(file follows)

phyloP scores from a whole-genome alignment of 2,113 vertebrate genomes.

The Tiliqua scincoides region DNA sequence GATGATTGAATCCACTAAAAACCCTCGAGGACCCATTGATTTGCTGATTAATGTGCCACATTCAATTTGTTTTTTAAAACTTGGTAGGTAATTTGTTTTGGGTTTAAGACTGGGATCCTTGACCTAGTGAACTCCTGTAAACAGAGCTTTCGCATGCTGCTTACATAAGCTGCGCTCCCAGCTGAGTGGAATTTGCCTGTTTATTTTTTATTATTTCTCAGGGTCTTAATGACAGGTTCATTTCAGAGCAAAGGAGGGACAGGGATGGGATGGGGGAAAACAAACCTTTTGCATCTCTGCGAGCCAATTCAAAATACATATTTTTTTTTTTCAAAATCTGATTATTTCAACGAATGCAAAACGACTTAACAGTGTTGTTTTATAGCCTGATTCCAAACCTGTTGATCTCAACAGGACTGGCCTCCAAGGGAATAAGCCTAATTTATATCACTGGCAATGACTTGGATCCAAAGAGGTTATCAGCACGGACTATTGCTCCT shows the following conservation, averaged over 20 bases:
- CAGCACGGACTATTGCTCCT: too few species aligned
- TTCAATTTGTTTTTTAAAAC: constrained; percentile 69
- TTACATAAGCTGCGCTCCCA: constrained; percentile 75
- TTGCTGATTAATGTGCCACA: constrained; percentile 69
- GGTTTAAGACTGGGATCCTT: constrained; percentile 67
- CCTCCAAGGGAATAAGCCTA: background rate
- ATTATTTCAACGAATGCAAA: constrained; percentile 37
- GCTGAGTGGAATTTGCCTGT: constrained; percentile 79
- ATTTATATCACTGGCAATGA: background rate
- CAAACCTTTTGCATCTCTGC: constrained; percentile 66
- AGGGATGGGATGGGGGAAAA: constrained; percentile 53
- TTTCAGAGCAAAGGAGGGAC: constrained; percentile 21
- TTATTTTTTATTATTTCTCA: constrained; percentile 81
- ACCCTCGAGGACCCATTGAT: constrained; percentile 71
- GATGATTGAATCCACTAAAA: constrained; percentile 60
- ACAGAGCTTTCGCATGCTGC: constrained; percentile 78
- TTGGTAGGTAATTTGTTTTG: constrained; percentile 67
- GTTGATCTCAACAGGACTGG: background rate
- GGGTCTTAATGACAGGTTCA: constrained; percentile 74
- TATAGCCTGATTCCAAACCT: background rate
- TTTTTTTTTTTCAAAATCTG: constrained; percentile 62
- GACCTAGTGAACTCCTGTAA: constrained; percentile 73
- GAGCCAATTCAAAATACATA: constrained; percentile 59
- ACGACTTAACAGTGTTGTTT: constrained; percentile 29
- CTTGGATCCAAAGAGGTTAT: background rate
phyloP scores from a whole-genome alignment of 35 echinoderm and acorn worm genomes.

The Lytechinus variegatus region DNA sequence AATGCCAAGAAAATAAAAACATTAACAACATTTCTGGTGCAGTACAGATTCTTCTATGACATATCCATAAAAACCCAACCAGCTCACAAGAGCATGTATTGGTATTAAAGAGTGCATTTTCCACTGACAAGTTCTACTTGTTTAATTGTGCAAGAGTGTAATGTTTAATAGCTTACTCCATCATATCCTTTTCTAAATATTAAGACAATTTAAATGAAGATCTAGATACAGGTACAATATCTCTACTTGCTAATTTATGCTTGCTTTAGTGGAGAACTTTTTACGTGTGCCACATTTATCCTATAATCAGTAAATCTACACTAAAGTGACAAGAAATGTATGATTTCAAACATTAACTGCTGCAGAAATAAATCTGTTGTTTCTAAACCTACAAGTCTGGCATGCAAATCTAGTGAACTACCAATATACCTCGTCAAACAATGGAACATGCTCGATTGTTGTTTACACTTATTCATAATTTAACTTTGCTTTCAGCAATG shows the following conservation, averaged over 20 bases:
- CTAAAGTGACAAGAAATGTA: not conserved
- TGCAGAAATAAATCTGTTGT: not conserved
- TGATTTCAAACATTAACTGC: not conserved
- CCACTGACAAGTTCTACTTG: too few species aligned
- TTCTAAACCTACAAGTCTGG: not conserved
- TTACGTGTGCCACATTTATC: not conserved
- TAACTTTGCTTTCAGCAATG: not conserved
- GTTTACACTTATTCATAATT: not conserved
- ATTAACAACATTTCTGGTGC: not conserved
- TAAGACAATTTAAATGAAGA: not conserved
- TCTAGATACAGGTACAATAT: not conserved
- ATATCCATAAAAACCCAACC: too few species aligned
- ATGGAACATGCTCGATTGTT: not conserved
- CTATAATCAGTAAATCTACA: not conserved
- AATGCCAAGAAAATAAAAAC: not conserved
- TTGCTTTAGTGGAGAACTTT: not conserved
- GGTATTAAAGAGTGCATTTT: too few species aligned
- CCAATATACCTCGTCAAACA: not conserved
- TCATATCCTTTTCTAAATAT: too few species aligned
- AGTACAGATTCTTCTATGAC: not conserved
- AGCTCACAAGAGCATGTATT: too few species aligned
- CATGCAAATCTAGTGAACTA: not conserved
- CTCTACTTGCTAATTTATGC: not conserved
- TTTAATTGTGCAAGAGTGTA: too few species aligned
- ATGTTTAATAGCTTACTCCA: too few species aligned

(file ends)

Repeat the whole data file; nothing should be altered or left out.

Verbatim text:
phyloP scores from a whole-genome alignment of 2,113 vertebrate genomes.

The Tiliqua scincoides region DNA sequence GATGATTGAATCCACTAAAAACCCTCGAGGACCCATTGATTTGCTGATTAATGTGCCACATTCAATTTGTTTTTTAAAACTTGGTAGGTAATTTGTTTTGGGTTTAAGACTGGGATCCTTGACCTAGTGAACTCCTGTAAACAGAGCTTTCGCATGCTGCTTACATAAGCTGCGCTCCCAGCTGAGTGGAATTTGCCTGTTTATTTTTTATTATTTCTCAGGGTCTTAATGACAGGTTCATTTCAGAGCAAAGGAGGGACAGGGATGGGATGGGGGAAAACAAACCTTTTGCATCTCTGCGAGCCAATTCAAAATACATATTTTTTTTTTTCAAAATCTGATTATTTCAACGAATGCAAAACGACTTAACAGTGTTGTTTTATAGCCTGATTCCAAACCTGTTGATCTCAACAGGACTGGCCTCCAAGGGAATAAGCCTAATTTATATCACTGGCAATGACTTGGATCCAAAGAGGTTATCAGCACGGACTATTGCTCCT shows the following conservation, averaged over 20 bases:
- CAGCACGGACTATTGCTCCT: too few species aligned
- TTCAATTTGTTTTTTAAAAC: constrained; percentile 69
- TTACATAAGCTGCGCTCCCA: constrained; percentile 75
- TTGCTGATTAATGTGCCACA: constrained; percentile 69
- GGTTTAAGACTGGGATCCTT: constrained; percentile 67
- CCTCCAAGGGAATAAGCCTA: background rate
- ATTATTTCAACGAATGCAAA: constrained; percentile 37
- GCTGAGTGGAATTTGCCTGT: constrained; percentile 79
- ATTTATATCACTGGCAATGA: background rate
- CAAACCTTTTGCATCTCTGC: constrained; percentile 66
- AGGGATGGGATGGGGGAAAA: constrained; percentile 53
- TTTCAGAGCAAAGGAGGGAC: constrained; percentile 21
- TTATTTTTTATTATTTCTCA: constrained; percentile 81
- ACCCTCGAGGACCCATTGAT: constrained; percentile 71
- GATGATTGAATCCACTAAAA: constrained; percentile 60
- ACAGAGCTTTCGCATGCTGC: constrained; percentile 78
- TTGGTAGGTAATTTGTTTTG: constrained; percentile 67
- GTTGATCTCAACAGGACTGG: background rate
- GGGTCTTAATGACAGGTTCA: constrained; percentile 74
- TATAGCCTGATTCCAAACCT: background rate
- TTTTTTTTTTTCAAAATCTG: constrained; percentile 62
- GACCTAGTGAACTCCTGTAA: constrained; percentile 73
- GAGCCAATTCAAAATACATA: constrained; percentile 59
- ACGACTTAACAGTGTTGTTT: constrained; percentile 29
- CTTGGATCCAAAGAGGTTAT: background rate
phyloP scores from a whole-genome alignment of 35 echinoderm and acorn worm genomes.

The Lytechinus variegatus region DNA sequence AATGCCAAGAAAATAAAAACATTAACAACATTTCTGGTGCAGTACAGATTCTTCTATGACATATCCATAAAAACCCAACCAGCTCACAAGAGCATGTATTGGTATTAAAGAGTGCATTTTCCACTGACAAGTTCTACTTGTTTAATTGTGCAAGAGTGTAATGTTTAATAGCTTACTCCATCATATCCTTTTCTAAATATTAAGACAATTTAAATGAAGATCTAGATACAGGTACAATATCTCTACTTGCTAATTTATGCTTGCTTTAGTGGAGAACTTTTTACGTGTGCCACATTTATCCTATAATCAGTAAATCTACACTAAAGTGACAAGAAATGTATGATTTCAAACATTAACTGCTGCAGAAATAAATCTGTTGTTTCTAAACCTACAAGTCTGGCATGCAAATCTAGTGAACTACCAATATACCTCGTCAAACAATGGAACATGCTCGATTGTTGTTTACACTTATTCATAATTTAACTTTGCTTTCAGCAATG shows the following conservation, averaged over 20 bases:
- CTAAAGTGACAAGAAATGTA: not conserved
- TGCAGAAATAAATCTGTTGT: not conserved
- TGATTTCAAACATTAACTGC: not conserved
- CCACTGACAAGTTCTACTTG: too few species aligned
- TTCTAAACCTACAAGTCTGG: not conserved
- TTACGTGTGCCACATTTATC: not conserved
- TAACTTTGCTTTCAGCAATG: not conserved
- GTTTACACTTATTCATAATT: not conserved
- ATTAACAACATTTCTGGTGC: not conserved
- TAAGACAATTTAAATGAAGA: not conserved
- TCTAGATACAGGTACAATAT: not conserved
- ATATCCATAAAAACCCAACC: too few species aligned
- ATGGAACATGCTCGATTGTT: not conserved
- CTATAATCAGTAAATCTACA: not conserved
- AATGCCAAGAAAATAAAAAC: not conserved
- TTGCTTTAGTGGAGAACTTT: not conserved
- GGTATTAAAGAGTGCATTTT: too few species aligned
- CCAATATACCTCGTCAAACA: not conserved
- TCATATCCTTTTCTAAATAT: too few species aligned
- AGTACAGATTCTTCTATGAC: not conserved
- AGCTCACAAGAGCATGTATT: too few species aligned
- CATGCAAATCTAGTGAACTA: not conserved
- CTCTACTTGCTAATTTATGC: not conserved
- TTTAATTGTGCAAGAGTGTA: too few species aligned
- ATGTTTAATAGCTTACTCCA: too few species aligned